November, December, and January Gardening Guidelines
El inglés es el idioma de control de esta página. En la medida en que haya algún conflicto entre la traducción al inglés y la traducción, el inglés prevalece.
Al hacer clic en el enlace de traducción se activa un servicio de traducción gratuito para convertir la página al español. Al igual que con cualquier traducción por Internet, la conversión no es sensible al contexto y puede que no traduzca el texto en su significado original. NC State Extension no garantiza la exactitud del texto traducido. Por favor, tenga en cuenta que algunas aplicaciones y/o servicios pueden no funcionar como se espera cuando se traducen.
English is the controlling language of this page. To the extent there is any conflict between the English text and the translation, English controls.
Clicking on the translation link activates a free translation service to convert the page to Spanish. As with any Internet translation, the conversion is not context-sensitive and may not translate the text to its original meaning. NC State Extension does not guarantee the accuracy of the translated text. Please note that some applications and/or services may not function as expected when translated.Collapse ▲
We get busy, especially at this time of year with the start of the holidays. It can be overwhelming in the best of times, let alone times of recovery. Being in the garden is a great way to relieve stress, especially if you have a plan of action. Every month brings its own distinctive set of tasks and trials, and whittling down your to-do list will help you achieve a sense of accomplishment from your garden. Consistently sticking to these monthly endeavors will not only enhance your decision-making process, it will keep your garden gorgeous through the year. Take a look at the To-Do’s below, and add whatever fits your garden situation to your plan for late fall activities.
Plan to have your soil tested for next year’s gardening activities. The soil test is free through November. Be sure to get the samples to the N.C. Department of Agriculture and Consumer Services’ lab before the holiday office closures affect their receiving schedule. We have the soil sample collection kits in the lobby of the McSwain Center in Sanford. From December to the end of March, the test fees are $4 per sample.
Watch for freezing temperatures and bring your potted houseplants inside after you check for hitchhiking insects. Treat as necessary before you end up with unwelcome visitors! We don’t want to push growth in the winter when the day length is less, so cut back your fertilization rate to about half of what you used when the plants were growing outside. To enjoy holiday blooms indoors, plant amaryllis or paperwhite narcissus in pots. Amaryllis bloom about 6-8 weeks after planting, paperwhites in about 4-6 weeks. Also, now is the time to take cuttings of rhododendrons and camellias for propagation. Layering is another method of propagation that can yield good success. Contact your local Extension agent for more information on propagation techniques that are recommended for specific plants.
Don’t forget our feathered friends! Keep bird feeders and birdbaths clean and filled. A good tool can be a good friend too! Take care of your tools and they will take care of you, so check your gardening tools for the next growing season. Do any need sharpening? Should some be replaced? You will save yourself time during the busy growing season if you take care of this task during the off-season.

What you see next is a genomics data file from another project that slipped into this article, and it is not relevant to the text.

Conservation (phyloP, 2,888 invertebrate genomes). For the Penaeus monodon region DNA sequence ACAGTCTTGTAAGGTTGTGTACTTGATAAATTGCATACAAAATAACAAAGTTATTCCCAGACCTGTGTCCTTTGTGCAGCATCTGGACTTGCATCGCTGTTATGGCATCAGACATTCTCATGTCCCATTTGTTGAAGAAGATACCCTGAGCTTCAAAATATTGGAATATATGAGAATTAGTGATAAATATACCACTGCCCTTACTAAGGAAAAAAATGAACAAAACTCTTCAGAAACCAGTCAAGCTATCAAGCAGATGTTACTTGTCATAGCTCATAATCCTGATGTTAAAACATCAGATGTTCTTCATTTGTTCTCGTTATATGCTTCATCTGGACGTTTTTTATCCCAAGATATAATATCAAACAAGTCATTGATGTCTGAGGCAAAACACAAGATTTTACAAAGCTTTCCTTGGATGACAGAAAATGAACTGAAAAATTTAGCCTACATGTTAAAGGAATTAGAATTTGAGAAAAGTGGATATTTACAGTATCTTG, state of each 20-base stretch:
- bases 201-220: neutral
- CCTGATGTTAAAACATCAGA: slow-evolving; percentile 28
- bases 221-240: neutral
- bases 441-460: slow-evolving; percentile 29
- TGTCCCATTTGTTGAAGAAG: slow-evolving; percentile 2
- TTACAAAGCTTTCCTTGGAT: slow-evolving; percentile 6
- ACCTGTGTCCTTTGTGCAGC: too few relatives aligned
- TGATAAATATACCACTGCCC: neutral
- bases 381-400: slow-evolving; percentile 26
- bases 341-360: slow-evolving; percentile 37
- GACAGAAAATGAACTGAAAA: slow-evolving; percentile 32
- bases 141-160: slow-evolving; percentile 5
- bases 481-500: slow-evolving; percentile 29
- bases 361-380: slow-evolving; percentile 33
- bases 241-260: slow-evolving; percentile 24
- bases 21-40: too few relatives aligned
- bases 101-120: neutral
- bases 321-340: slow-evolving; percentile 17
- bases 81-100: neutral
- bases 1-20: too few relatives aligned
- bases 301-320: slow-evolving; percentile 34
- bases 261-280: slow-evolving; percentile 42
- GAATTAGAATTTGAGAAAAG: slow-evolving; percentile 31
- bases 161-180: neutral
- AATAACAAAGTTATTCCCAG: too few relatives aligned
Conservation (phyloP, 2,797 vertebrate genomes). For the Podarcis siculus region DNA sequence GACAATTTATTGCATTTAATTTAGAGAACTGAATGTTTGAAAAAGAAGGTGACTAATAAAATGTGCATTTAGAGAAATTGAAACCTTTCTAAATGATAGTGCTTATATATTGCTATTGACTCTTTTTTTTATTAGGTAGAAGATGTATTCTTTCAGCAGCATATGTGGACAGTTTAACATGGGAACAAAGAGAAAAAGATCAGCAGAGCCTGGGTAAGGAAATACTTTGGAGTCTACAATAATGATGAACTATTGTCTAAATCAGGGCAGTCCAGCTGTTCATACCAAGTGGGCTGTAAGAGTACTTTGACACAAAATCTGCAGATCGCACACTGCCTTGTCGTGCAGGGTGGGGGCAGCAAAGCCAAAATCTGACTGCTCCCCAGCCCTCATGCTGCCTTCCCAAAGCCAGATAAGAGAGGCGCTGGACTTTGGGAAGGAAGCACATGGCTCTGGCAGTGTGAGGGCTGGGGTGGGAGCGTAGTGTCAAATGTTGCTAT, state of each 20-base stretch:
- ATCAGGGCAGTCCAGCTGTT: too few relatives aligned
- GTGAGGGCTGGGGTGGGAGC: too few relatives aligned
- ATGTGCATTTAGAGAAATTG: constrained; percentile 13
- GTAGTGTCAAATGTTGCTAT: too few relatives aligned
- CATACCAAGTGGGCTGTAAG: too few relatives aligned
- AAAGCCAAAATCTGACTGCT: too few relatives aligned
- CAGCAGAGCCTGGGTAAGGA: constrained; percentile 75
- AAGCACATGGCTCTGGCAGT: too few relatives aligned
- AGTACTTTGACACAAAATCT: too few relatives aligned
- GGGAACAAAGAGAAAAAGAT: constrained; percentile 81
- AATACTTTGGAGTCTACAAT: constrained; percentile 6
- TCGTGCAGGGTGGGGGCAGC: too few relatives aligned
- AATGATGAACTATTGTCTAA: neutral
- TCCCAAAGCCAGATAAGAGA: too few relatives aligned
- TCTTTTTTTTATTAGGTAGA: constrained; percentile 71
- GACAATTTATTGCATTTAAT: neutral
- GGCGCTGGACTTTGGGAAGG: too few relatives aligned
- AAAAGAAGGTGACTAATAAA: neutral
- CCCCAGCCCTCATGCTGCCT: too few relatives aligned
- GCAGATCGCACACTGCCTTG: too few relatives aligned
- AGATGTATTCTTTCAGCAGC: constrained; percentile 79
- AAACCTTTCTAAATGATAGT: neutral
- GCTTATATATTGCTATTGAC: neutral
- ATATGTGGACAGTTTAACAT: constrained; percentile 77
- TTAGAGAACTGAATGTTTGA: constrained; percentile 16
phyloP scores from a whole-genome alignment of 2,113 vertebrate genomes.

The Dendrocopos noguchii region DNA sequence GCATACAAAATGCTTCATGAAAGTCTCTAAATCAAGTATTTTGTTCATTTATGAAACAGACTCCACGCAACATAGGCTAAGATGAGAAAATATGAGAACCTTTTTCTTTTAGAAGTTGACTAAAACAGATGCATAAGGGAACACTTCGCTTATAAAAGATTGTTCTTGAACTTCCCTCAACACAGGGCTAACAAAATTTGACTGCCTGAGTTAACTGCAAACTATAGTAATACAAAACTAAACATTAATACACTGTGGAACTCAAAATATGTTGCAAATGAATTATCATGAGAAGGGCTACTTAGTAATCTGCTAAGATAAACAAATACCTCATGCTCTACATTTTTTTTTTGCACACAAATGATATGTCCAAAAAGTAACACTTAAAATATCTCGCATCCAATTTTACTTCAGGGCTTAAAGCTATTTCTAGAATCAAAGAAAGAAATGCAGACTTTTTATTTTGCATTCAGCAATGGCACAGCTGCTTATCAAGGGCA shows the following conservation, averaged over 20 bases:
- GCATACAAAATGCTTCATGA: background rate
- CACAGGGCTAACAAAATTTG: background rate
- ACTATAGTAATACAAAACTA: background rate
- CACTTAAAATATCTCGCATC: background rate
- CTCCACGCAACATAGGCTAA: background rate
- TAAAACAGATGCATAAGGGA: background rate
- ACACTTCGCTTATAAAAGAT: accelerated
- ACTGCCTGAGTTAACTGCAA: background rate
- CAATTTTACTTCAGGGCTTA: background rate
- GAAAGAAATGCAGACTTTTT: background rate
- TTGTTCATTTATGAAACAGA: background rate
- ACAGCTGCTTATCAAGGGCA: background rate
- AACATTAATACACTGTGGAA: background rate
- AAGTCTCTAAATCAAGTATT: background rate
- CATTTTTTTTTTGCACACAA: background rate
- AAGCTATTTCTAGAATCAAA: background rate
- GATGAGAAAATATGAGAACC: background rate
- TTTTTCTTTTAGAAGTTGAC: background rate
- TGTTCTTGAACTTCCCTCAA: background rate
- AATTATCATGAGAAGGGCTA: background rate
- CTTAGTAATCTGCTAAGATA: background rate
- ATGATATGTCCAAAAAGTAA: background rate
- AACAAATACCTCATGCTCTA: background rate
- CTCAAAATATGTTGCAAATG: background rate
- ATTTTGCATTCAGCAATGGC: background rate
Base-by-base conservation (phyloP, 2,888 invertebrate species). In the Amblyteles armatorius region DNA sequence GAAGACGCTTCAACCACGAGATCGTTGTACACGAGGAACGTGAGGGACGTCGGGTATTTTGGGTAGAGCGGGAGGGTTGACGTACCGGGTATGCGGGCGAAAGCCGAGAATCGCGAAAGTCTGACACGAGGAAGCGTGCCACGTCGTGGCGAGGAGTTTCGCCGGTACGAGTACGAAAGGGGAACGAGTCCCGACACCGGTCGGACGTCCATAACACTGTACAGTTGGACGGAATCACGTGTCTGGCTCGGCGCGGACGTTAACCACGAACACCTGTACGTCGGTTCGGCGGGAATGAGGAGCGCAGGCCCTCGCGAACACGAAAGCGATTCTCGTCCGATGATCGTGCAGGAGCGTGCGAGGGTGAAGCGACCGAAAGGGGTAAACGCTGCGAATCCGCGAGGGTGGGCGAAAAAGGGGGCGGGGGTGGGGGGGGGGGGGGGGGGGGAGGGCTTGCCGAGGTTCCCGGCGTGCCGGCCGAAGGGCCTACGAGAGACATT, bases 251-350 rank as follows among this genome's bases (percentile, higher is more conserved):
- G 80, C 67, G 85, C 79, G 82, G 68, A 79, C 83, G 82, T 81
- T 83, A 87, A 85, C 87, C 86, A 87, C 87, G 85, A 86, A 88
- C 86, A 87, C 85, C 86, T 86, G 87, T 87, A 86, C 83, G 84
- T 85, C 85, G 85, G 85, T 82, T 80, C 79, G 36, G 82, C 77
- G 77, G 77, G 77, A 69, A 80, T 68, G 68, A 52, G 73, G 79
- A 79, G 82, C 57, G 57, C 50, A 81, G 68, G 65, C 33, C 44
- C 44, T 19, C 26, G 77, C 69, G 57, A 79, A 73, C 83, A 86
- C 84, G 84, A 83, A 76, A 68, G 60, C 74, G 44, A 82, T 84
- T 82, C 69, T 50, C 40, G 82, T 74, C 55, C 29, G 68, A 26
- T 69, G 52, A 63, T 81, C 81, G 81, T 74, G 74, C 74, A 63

Plan to winterize your irrigation set up. Drain and store garden water hoses to avoid damage from freezing. Do you need an insulated cover for your outdoor water spigot? A broken water pipe inside a wall from an exposed and undrained water spigot can make for a very bad day.
Do you keep a garden journal? Take time on inclement days to study what you have previously written and use your notes to help with planning your garden. If you have not kept a journal in the past, purchase one for the upcoming seasons.
Are you growing vegetables this fall? Cold frames or row covers help tender, cool-season vegetables such as broccoli, cabbage, cauliflower, Swiss chard, lettuce, mustard, onions, radishes, and turnips can help extend the harvest season. If your edible garden includes strawberries, blackberries, grapes, and/or blueberries protect those roots with a fresh layer of mulch.
Take time to dream up next year’s bounty and browse seed catalogs so you can plan and purchase for next year’s growing seasons.
In your landscape garden you can still plant shrubs, trees, and vines in November, just remember “right plant, right place at the right time” and “Know Before You Grow.” Avoid mounding mulch too close to the trunk bases of trees and shrubs. The mulch will provide cover for rodents to nibble on the juicy bark and may cause the trunks to rot from added moisture.
Speaking of moisture, during periods of cold weather, make sure your shrubs or trees have adequate moisture to carry necessary nutrients from the soil up through the plants. You may have to water your shrubs or trees before predicted cold temperatures. The laws of physics work – especially gravity, so when freezing precipitation is expected, tie together the limbs of columnar evergreens like Sky Pencil Holly to prevent snow or ice breakage. After winter weather events, remove damaged branches.
For additional information about resources in this article, please contact the North Carolina Cooperative Extension, Lee County Center.
Becky Garrett is an Extension Master Gardener℠ Volunteer with North Carolina Cooperative Extension In Lee County.